As she reached out and touched me,
I felt pain and wondrous pleasure,
Yet, drawn to her I nodded my answer.

She took my hand, and with a rapturous laughter,
I saw in the distance her dragons and castles.

She marked our arrival with thunder and lightning.
I saw in her army both imps and her glories
All served at her pleasure.
Now was I there, her newest found treasure.

To me she said, “Through pain and with suffering,
you’ve found a new realm.
Transition, dear man, as best that you can.
Give over your being to the queen of this land.
And she shall make you our king,
if the pleasures don’t kill you.
Together we’ll dance, for our love and our glory.
Let’s begin to write this wonderful story.”

(Bill Reynolds 4/8/2018)

In the labyrinth of life, look both ways for witches of the night.
Mind the gaps.

Click link to National Poetry Writing Month

A to Z Challenge — G is for Grendel

Taken from the epic and ancient poem Beowulf, Grendel, the first and most terrifying monster in English literature, is said to be a direct descendant of Cain, the first biblical murderer. This poetic story of unknown authorship barely survived the atrocious monastic destruction perpetrated by Henry VIII in England. One copy of the poem survived, and it had to be patched up in a few places. But we do have it.

 

Beowulf may be the oldest example of English (nothing we might recognize) language literature. Dating back to about 700 to 1000 AD, it deals with life and culture around the sixth century. The story is set during a time and in a place when battle, conquest, and death were honored descriptions of what life was like.

The protagonist is Beowulf, a young, strong, and powerful warrior who eventually becomes a king. Unlike the average leader of the time, Beowulf seemed to care about his people and introduced leadership with compassion as opposed to fear and dread. Beowulf must defeat three antagonists: Grendel, Grendel’s mother, and the dragon.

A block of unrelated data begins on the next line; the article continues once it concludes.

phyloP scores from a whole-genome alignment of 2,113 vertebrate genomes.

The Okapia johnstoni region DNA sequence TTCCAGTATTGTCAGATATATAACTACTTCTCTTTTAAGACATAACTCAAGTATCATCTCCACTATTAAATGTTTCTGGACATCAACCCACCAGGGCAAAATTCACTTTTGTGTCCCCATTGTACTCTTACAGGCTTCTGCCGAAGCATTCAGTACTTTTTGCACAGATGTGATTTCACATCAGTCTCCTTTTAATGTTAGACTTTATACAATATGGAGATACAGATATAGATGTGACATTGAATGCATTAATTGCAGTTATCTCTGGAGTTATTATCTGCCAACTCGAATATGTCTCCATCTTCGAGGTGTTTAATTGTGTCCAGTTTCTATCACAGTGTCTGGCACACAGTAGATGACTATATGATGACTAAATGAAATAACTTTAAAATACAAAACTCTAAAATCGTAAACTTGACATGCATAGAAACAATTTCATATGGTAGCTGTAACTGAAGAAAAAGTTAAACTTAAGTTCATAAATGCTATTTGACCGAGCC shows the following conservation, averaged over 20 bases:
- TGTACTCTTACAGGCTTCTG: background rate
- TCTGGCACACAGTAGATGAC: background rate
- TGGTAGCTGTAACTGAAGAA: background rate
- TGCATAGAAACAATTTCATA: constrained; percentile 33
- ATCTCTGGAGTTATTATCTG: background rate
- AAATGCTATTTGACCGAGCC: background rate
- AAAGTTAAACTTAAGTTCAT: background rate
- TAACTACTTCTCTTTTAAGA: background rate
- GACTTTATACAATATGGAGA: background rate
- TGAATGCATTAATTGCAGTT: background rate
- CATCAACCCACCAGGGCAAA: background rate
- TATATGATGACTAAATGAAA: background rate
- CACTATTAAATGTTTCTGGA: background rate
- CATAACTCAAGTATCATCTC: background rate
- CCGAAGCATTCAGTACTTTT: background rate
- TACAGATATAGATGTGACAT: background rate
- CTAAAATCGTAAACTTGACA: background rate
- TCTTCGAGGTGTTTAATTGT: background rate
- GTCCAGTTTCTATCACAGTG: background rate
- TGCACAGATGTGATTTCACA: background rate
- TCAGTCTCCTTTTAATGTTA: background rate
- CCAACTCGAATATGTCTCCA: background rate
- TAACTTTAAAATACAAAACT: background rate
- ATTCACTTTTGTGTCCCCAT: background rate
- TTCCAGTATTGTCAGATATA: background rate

A mead hall

The story tells us that Grendel had been attacking and killing Danes every night for 12 years. Beowulf comes to the aid of the Dane king whose mead hall had been under nightly attack by the monster.

If Beowulf was to fight Grendel to the death on Grendel’s terms, it would be unarmed and (presumably) naked. Since Grendel used no weapons, Beowulf chose the same. Grendel had done a lot of damage and killed many of the king’s mead hall drinkers in his years of harassment. In the poem, Grendel is presented as an evil that must be stopped and Beowulf is the man to do it.

Flash forward a thousand years or so, and in an interesting twist, another side of the story is told in the 1971 book by John Gardner, titled, Grendel. In this frequently banned book, Grendel tells his side of the story. This is a retelling of Beowulf that follows the monster Grendel as he learns about humans and fights the war at the center of the Anglo Saxon classic epic.

I have always felt that there are at least two sides to every story, but one must wonder what the Danes were thinking when they returned to the mead hall every night for 12 years, there to drink and sleep, only to be attacked by the monster. With so many being killed during so many attacks, the Danes must have been close to decimated before Beowulf made his mark.

Open the window and look both ways, the monster approaches.
Mind the gaps as you escape his anger and his vengeance.